Guardian

A Resounding Silence


My middle stepson is a few months older than Gilad Shalit but they joined the army around the same time. He completed his military service some time ago now and has already managed to take a long trip to Australia, New Zealand, India, Nepal and Thailand. Right now he is debating what to study at university (I’m in the philosophy and international relations camp but Dad is rooting for water engineering) and has just set up a home of his own with his lovely girlfriend. Every time he pops in to take something else to his new nest I remind myself how lucky we are that he is living a normal life and doing the things a twenty-four year old should be doing, unlike Gilad and his family.

Instead of browsing prospectuses for universities or donating towels and bedding to a new apartment, the Shalit family are at this moment walking to Jerusalem in the oppressive summer heat to try to raise awareness of the beginning of their son’s fifth year of captivity at the hands of Hamas. Tens of thousands of Israelis from all walks of life and from all over the country, most without any direct connection to Gilad, have joined them on their journey. Those unable to join the march have yellow ribbons and balloons tied to their cars, garden fences or handbags. Every family in this country is acutely aware of the fact that instead of Gilad it could easily have been their son who has been held without contact with the outside world for all these long years.


This nation is also engaged in painful debates about what should be done to speed up Gilad’s release. There is a real dilemma here, of which everyone is aware. The parent, brother or sister in each one of us wants to see Gilad blinking in the sunlight at last, swamped by the hugs of his family, and our instincts tell us to pay any price to make that happen. But we also know that in a way, Gilad is a victim of the fact that we have done exactly that in the past. We have released hundreds of terrorists from Israeli prisons just to bring one or two of our captured soldiers back home, even if they were no longer among the living. In doing so, maybe we unintentionally nurtured an environment in which it is worthwhile for terror groups to abduct Israeli soldiers and if we release the 1,000 prisoners which Hamas demand for Gilad’s freedom, maybe we are in fact laying the foundations for the kidnapping of the next Gilad.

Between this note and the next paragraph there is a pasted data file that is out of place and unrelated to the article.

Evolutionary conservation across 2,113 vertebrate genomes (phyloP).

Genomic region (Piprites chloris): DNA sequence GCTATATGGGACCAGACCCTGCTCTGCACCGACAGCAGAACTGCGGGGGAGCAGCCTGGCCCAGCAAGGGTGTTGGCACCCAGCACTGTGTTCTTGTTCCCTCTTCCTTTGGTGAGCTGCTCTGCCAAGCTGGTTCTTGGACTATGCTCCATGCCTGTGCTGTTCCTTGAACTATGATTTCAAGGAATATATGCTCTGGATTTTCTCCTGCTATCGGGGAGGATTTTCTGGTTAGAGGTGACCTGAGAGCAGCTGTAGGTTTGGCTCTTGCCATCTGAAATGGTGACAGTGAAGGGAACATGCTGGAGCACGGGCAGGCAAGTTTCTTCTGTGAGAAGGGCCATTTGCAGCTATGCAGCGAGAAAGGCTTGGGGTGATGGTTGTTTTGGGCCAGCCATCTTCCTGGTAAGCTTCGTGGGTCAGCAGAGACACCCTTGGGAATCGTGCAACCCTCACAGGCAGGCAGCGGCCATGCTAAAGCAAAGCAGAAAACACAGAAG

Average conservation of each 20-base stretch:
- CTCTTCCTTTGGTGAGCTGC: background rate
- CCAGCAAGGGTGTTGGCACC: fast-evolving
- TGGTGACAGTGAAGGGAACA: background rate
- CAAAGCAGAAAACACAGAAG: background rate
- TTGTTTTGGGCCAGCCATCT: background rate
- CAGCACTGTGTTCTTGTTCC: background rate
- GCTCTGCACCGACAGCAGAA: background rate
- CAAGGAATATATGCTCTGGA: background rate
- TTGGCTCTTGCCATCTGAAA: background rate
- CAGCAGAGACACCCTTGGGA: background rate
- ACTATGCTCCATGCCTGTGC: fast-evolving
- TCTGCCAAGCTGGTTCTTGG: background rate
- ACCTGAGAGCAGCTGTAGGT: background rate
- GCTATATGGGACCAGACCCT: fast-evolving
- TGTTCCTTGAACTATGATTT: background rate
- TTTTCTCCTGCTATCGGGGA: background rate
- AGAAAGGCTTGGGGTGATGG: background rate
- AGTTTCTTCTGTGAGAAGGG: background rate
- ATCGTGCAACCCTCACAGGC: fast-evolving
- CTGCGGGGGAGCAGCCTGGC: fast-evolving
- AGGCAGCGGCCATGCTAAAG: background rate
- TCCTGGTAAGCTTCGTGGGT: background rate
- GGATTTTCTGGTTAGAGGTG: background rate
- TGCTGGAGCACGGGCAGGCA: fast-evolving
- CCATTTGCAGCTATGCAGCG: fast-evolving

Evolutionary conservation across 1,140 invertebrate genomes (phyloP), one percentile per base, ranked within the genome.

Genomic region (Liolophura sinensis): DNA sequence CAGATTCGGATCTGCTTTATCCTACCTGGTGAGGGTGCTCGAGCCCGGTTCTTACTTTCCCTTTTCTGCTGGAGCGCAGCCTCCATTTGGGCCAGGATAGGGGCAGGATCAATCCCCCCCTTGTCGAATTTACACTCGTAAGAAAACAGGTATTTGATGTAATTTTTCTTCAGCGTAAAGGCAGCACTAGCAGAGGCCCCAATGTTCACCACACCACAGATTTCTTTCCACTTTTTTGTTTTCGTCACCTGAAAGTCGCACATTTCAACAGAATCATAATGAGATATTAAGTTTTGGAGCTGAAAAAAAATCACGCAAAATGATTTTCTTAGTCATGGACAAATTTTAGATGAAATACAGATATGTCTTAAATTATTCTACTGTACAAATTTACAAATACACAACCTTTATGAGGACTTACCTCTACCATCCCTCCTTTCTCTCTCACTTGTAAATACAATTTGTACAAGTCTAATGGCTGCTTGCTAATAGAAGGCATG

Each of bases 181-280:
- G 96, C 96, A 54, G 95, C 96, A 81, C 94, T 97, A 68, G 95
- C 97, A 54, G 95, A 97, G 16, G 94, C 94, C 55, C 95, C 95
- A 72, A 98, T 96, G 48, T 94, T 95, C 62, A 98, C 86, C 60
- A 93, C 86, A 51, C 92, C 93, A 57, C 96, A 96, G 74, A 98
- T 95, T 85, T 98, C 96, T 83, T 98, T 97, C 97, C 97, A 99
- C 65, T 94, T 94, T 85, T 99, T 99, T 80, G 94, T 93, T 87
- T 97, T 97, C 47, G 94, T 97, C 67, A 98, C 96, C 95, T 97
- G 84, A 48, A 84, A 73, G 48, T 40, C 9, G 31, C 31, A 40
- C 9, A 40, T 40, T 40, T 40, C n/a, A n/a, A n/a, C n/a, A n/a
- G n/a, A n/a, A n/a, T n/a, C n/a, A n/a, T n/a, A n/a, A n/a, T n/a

When we send our eighteen-year-old sons and daughters to the army we comfort ourselves with the fact that no matter what, our country will do its best to make sure that they come home. We therefore expect our government to do everything in its power now to reunite the Shalit family. On the other hand, how are we to be capable of looking into the eyes of those hundreds of Israeli families whose loved ones were murdered by the same terrorists we are about to release? How can we snatch away from them the little sense they had that justice had been done when their relative’s murderer was tried, convicted and sentenced? I have no answers to these difficult questions; I really do not know what we should do because every side in this debate is right and whatever action we take, someone will be irreparably hurt.

There is, of course, another way. The cycle of the kidnapping of Israeli soldiers and the release of convicted terrorists in order to buy their freedom could be broken if Israel were not alone in this. If Human Rights organizations, foreign governments, the UN and the world’s liberal media were to put real and significant pressure on the terrorist groups responsible for the unlawful kidnapping of Israeli soldiers from inside Israel’s borders, these tragic events would stop.

Imagine if the UN announced tomorrow that it was suspending all UNWRA activities and funding in the Gaza Strip until Gilad Shalit was released. Imagine if the EU refused to allow imports of strawberries and flowers from Gaza until the Red Cross was granted regular access to Gilad in accordance with his rights under international law. Imagine if Amnesty International, Human Rights Watch or B’Tselem did more than release the occasional tepid statement. Imagine if the BBC and the Guardian actually reported this story with the same zeal and intensity as they invested in the kidnapping of Alan Johnston.

Last Friday marked the end of four years of Gilad Shalit’s captivity in Gaza in clear violation of his rights as a prisoner and as a human being. The Guardian has failed to report upon either this unhappy anniversary or the tens of thousands-strong march currently in progress right under the nose of its new Jerusalem correspondent. Can Harriet Sherwood really not see all those bright yellow balloons?